The task module is called curl, even though it has nothing to do with curl (command line tool for transferring data with URLs). The module then proceeds with base64 decoding and DES decrypting (key=”taskhost”, IV=”winlogon”, which is the same encryption as described in previous blog posts) of the task command. The decrypted task is in JSON format and has the following keys:
|name||string||File name created in TEMP directory|
|onlyone||bool||Run only once|
|exclude360||bool||Exclude machines where 360tray is running|
|reboot_count||int||The task should be run every n-th reboot of the system|
|url||string||URL with the file to download and execute|
Table 1. List of implemented key names and value types in task query response (in JSON format)
If payload is expected to run only once (with onlyone [sic] key has value = true), then the hash of the URL is stored in HKLM\Software\Microsoft\<hash>. The actual count of runs is taken from HKEY_USERS\<SID>\Software\Microsoft\count_a0b1c2d3, which is set by the statistics module.
In April 2023, we noticed another campaign distributing CopperPhish. This campaign was not geofenced and delivered the malware via PPI networks behind free anonymous file sharing websites. CopperPhish is an interesting phishing kit, which uses two different processes for persistence: credential verification and confirmation code to ensure that valid credentials are phished before the phishing kits considers its job successful and exits.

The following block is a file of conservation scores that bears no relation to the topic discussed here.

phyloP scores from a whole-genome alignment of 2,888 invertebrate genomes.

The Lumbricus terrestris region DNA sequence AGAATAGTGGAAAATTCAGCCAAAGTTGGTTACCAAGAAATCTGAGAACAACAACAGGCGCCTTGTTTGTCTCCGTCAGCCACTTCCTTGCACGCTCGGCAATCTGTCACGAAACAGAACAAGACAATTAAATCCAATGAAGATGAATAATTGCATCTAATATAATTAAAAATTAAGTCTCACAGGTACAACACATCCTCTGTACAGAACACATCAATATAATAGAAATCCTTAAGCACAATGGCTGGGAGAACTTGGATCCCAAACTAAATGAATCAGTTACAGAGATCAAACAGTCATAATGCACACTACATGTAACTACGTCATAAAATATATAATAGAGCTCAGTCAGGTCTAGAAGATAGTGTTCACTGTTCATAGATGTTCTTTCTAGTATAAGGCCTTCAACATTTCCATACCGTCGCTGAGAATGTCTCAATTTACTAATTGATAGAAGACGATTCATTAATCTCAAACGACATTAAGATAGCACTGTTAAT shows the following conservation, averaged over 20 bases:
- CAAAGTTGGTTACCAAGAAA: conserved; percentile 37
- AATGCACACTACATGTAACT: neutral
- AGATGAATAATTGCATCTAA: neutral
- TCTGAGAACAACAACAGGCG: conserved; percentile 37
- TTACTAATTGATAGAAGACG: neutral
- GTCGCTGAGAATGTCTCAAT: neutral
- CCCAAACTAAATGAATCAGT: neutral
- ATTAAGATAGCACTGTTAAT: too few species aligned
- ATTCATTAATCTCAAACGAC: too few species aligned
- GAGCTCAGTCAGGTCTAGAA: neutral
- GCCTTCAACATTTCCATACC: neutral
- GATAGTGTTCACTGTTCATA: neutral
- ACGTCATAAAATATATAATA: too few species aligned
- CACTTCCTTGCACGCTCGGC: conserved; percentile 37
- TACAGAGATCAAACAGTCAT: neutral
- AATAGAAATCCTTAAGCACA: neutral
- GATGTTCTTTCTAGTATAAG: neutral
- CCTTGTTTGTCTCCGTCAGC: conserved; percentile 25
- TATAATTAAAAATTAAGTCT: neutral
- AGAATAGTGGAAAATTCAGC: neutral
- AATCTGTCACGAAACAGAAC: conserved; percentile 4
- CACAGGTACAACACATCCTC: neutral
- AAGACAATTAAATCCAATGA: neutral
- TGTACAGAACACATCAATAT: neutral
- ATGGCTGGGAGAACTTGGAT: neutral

CopperPhish’s infection chain starts with downloaders like PrivateLoader (SHA-256: 48211c6f957c2ad024441be3fc32aecd7c317dfc92523b0a675c0cfec86ffdd9). Visitors will be redirected to a download page designed by the PPI network after clicking on its advertisements, which pretended to be a download link. The downloaded file is PrivateLoader, which downloads and runs many different malware.
The downloader downloads and starts a new dropper we identified as CopperPhish. It decrypts and loads the second stage. This stage is responsible for dropping and starting the main payload. The main payload is again obfuscated with the same crypter used by CopperStealer, and then the second stage of the main payload drops a few files (PNG image with logo, PNG image with QR code, and HTML page with phishing URL) into %APPDATA%\Roaming\Microsoft.